Posted 8 days ago
(CNN)A wave of "smash-and-grab" crimes is plaguing upscale stores in major US cities, with mobs of thieves making off with expensive goods in brazen, nighttime raids.
At least 18 people broke into a Nordstrom department store in Los Angeles Monday night and stole thousands of dollars in merchandise, the city's police chief said.
The thefts followed a rash of similar incidents over the weekend in the San Francisco Bay Area. A group of thieves swarmed the Southland Mall in Hayward on Sunday evening, wielding hammers to smash cases at a jewelry store before grabbing items and fleeing.
Three suspects were arrested Saturday night after a mob ransacked a Nordstrom department store in Walnut Creek, east of San Francisco. Some 80 suspects were involved, and they fled the outdoor mall in at least 10 different vehicles, police said. That robbery came after similar raids Friday night near San Francisco's Union Square, where thieves targeted Louis Vuitton, Burberry and Bloomingdale's stores, a Walgreens and cannabis dispensaries.
And California isn't the only place grappling with "smash-and-grab" crimes. Fourteen robbers barged into a Louis Vuitton store in suburban Chicago last week and fled with more than $100,000 in handbags and other merchandise.
So why so many recent incidents? Are they linked to the holiday season? Is it pandemic restlessness?
"This has nothing to do with the pandemic," said Pete Eliadis, a former law enforcement official and founder of security company Intelligence Consulting Partners. "The pandemic is overused at this point."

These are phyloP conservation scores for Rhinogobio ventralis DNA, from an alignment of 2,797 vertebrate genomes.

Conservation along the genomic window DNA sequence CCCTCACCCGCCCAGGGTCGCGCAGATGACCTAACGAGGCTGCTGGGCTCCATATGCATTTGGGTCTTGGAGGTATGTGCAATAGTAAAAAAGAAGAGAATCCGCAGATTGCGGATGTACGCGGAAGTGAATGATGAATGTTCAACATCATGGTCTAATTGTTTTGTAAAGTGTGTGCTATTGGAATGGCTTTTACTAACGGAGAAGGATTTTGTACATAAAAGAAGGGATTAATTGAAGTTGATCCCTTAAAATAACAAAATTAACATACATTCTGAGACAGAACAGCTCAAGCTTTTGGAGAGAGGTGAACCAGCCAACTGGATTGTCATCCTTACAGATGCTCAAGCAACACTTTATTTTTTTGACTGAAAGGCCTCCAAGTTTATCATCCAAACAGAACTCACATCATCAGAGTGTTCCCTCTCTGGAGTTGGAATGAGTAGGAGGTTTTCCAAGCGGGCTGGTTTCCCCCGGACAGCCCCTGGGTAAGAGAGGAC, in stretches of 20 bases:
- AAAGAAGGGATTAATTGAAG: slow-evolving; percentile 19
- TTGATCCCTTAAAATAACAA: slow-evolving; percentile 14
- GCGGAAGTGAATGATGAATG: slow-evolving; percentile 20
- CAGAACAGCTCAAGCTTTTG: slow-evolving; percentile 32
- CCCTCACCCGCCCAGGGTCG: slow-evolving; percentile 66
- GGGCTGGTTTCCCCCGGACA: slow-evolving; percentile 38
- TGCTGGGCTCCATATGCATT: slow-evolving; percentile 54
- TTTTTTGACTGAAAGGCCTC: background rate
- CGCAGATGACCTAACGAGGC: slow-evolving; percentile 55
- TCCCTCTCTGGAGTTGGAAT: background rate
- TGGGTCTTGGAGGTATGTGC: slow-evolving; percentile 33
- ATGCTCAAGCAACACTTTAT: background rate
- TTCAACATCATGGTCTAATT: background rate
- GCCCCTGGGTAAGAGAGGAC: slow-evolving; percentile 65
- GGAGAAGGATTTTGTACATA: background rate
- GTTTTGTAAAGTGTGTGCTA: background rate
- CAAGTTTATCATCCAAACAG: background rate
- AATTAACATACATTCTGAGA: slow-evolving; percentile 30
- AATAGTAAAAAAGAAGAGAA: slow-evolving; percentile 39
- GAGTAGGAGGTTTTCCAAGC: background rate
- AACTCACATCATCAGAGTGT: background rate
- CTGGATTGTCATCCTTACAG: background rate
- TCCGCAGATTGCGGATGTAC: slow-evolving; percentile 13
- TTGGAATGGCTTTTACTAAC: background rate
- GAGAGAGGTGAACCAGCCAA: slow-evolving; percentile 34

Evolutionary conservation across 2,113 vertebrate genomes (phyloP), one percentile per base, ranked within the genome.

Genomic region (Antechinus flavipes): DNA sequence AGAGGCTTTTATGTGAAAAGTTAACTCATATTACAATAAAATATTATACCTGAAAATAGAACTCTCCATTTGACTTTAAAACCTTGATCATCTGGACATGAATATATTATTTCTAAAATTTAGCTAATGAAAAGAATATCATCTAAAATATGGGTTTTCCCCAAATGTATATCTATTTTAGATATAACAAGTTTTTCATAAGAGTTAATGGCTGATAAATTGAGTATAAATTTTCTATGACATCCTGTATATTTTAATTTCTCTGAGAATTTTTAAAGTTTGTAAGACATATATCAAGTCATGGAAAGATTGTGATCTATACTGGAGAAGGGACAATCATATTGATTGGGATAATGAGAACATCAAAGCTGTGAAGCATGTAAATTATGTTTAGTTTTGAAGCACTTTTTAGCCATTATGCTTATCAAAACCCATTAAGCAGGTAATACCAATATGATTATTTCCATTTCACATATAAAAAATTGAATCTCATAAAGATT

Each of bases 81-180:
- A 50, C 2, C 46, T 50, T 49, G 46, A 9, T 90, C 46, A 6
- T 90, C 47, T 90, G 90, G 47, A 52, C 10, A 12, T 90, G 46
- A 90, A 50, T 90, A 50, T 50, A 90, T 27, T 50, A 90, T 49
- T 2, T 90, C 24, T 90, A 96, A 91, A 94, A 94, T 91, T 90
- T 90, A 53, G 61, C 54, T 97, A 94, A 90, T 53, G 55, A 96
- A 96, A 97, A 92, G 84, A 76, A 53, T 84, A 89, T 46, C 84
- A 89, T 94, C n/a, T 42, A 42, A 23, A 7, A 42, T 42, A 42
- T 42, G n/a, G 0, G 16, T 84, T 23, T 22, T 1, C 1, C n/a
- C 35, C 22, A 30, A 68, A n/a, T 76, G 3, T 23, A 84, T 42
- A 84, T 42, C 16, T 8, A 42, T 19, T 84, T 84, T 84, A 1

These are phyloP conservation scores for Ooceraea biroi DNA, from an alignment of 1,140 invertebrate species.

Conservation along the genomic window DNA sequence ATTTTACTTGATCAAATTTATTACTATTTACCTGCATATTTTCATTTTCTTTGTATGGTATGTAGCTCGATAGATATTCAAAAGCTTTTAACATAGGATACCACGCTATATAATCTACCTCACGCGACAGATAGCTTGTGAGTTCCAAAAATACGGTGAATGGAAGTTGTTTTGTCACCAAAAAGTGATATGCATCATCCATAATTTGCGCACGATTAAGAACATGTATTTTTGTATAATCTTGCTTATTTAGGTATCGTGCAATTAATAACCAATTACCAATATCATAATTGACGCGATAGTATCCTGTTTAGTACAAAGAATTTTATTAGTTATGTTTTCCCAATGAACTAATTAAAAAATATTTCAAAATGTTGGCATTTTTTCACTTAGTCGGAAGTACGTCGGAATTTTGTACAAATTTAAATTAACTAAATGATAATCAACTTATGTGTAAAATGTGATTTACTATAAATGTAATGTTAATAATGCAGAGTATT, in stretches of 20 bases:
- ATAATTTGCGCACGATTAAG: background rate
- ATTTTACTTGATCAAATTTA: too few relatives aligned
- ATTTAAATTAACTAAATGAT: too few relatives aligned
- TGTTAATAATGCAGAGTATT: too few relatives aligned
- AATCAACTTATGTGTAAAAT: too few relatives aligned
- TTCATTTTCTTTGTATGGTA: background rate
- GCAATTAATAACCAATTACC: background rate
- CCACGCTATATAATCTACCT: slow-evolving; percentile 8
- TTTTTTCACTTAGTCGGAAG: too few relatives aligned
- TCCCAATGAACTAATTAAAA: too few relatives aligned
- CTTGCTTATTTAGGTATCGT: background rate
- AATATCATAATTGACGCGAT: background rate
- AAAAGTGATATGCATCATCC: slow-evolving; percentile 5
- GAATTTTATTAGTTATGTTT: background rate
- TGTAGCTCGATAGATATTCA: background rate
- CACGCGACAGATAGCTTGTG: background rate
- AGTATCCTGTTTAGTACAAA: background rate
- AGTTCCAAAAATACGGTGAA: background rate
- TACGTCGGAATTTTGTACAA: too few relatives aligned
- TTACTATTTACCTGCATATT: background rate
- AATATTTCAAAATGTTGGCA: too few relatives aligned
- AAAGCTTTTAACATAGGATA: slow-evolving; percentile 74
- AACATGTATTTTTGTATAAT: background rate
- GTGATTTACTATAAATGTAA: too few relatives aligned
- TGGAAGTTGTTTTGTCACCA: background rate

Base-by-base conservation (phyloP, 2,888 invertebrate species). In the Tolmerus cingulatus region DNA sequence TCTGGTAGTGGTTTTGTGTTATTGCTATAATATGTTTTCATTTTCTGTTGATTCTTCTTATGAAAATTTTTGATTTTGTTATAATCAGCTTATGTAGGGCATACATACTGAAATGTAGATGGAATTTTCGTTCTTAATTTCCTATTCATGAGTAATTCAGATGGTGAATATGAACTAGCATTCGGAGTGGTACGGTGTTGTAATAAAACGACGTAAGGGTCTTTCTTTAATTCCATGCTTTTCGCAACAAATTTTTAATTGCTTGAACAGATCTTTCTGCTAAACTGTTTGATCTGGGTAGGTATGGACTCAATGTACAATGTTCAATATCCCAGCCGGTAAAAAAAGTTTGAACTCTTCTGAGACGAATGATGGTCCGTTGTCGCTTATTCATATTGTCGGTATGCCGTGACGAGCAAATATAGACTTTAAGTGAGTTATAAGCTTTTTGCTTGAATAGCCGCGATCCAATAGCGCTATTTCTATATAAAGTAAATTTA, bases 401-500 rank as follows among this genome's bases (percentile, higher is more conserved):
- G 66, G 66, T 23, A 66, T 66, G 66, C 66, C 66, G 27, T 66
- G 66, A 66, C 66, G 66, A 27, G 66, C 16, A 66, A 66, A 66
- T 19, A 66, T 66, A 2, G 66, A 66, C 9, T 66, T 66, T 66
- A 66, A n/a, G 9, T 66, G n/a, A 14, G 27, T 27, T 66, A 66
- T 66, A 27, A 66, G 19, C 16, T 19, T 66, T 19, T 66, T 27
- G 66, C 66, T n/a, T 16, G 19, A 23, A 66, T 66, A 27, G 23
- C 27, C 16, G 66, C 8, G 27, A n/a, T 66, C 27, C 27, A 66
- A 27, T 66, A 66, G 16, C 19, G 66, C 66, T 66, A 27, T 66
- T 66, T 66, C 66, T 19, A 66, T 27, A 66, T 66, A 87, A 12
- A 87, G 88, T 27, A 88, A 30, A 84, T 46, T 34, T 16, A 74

But security experts cited a mix of several other factors.
Such cases aren't always a priority for law enforcement
San Francisco has seen a surge in crime since it reopened in the pandemic. In the Central district, for example, larceny and theft incidents are up almost 88% from a year earlier, and overall crime is up almost 52%, according to police statistics.
Many of the store thieves wear masks or hoods, making them difficult to identify even when they're spotted on security cameras.
Police in Los Angeles and San Francisco have made some arrests, but thieves often face few consequences, Eliadis said.
One reason for this is law enforcement's lack of resources, which means theft cases sometimes are put on the back burner, he said. And, he added, the "defund the police" movement has sapped some officers' morale.
"There's no political will to prosecute the people in this climate. Why should a police officer waste time getting into an altercation when the person is not going to jail because it's overcrowded and a prosecutor is not going to prosecute that case because it's not high on the priority list?" Eliadis said.
"The takeaway is we need the political will, more prosecution and backing of law enforcement."
Thieves may face few consequences
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